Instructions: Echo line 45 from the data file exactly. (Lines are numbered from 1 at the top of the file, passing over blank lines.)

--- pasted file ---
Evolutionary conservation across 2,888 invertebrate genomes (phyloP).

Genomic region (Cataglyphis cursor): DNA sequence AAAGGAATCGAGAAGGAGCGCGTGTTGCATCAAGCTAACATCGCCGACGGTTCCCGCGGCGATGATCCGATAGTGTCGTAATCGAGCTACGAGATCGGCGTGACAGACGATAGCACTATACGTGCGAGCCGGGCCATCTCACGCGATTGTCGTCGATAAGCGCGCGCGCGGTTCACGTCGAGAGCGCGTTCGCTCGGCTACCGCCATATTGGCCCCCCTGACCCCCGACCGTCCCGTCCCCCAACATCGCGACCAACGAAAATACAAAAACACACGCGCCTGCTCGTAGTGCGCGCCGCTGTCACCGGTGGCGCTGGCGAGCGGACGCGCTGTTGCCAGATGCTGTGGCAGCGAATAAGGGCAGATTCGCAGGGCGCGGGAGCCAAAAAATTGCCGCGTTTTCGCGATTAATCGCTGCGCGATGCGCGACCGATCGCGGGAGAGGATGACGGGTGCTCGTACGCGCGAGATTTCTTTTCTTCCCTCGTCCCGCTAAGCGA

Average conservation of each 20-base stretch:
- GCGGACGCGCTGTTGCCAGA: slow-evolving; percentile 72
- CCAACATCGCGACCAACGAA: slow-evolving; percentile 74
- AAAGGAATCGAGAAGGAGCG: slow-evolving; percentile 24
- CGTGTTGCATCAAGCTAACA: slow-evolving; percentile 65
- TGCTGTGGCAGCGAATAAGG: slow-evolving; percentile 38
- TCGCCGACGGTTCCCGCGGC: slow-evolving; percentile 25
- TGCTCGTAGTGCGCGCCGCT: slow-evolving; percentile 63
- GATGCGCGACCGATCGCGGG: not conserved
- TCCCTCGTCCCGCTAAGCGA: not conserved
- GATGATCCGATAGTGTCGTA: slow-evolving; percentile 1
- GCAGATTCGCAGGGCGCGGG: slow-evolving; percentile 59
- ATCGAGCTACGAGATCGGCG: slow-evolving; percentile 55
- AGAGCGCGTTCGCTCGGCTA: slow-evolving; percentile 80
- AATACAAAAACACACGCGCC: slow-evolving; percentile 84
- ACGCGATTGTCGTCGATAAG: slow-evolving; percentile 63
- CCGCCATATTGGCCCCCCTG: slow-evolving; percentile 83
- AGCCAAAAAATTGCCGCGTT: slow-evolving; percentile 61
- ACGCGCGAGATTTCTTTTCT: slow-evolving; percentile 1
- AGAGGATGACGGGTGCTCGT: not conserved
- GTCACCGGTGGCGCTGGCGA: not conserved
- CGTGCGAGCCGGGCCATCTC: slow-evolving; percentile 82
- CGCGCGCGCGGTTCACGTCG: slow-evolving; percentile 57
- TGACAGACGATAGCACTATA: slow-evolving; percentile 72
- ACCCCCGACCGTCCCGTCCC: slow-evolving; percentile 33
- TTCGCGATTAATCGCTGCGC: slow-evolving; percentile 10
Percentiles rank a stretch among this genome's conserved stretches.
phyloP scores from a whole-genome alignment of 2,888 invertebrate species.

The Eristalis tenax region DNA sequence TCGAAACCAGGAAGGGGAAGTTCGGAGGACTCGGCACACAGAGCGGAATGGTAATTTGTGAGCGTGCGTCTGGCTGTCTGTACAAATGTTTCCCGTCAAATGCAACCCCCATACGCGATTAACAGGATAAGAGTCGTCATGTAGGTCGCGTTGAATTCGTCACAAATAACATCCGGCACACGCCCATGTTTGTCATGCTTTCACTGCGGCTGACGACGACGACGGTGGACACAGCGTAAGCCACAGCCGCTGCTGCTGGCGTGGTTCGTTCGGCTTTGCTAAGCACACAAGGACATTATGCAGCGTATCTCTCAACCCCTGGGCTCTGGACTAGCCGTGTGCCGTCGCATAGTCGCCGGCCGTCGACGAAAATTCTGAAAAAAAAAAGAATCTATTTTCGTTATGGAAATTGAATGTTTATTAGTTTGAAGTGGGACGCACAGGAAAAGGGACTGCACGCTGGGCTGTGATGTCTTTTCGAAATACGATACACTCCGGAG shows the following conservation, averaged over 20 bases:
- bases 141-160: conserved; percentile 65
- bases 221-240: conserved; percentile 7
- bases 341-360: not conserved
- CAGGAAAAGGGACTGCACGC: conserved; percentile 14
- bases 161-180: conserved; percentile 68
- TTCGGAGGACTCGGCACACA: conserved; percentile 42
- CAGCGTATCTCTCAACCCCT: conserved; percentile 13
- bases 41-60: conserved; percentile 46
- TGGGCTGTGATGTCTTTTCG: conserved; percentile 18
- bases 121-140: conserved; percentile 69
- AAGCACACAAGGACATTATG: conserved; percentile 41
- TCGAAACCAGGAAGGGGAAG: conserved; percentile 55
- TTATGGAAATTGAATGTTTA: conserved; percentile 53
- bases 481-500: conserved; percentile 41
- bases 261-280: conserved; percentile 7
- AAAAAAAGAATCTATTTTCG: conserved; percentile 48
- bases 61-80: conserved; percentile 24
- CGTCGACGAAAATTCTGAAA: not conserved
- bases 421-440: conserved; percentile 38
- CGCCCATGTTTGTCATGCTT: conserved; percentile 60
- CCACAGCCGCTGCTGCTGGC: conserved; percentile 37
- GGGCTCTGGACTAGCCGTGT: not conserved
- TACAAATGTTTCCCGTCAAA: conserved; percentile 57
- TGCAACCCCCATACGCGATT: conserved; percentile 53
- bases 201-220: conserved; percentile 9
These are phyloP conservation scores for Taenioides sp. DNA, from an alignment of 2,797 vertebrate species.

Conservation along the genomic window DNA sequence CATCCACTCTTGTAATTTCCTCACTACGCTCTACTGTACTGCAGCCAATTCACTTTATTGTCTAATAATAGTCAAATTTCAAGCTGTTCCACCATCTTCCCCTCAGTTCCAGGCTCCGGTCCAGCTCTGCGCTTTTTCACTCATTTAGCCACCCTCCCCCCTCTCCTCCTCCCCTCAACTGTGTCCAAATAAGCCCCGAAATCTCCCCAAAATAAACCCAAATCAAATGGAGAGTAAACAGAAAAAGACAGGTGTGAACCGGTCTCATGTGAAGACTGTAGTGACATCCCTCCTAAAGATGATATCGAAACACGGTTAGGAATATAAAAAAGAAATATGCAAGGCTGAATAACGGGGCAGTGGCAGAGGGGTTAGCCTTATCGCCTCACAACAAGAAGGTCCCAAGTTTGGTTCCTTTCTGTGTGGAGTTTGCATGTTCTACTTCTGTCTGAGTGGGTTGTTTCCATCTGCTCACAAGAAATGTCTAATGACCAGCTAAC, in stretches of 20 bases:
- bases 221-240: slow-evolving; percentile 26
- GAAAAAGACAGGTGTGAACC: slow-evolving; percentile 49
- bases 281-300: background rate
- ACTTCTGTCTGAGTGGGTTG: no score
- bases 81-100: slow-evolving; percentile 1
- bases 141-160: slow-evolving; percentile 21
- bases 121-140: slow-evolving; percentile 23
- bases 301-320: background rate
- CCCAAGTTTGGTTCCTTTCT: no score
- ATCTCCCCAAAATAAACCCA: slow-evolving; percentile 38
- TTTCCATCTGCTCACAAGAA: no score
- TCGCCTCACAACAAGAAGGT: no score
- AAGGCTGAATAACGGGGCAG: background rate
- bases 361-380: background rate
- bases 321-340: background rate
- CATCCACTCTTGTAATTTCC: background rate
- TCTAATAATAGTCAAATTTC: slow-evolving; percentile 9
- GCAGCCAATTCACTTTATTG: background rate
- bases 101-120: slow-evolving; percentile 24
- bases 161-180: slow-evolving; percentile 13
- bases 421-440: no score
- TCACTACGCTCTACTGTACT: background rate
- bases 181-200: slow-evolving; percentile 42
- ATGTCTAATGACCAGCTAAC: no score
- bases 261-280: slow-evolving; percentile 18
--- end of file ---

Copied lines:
- bases 481-500: conserved; percentile 41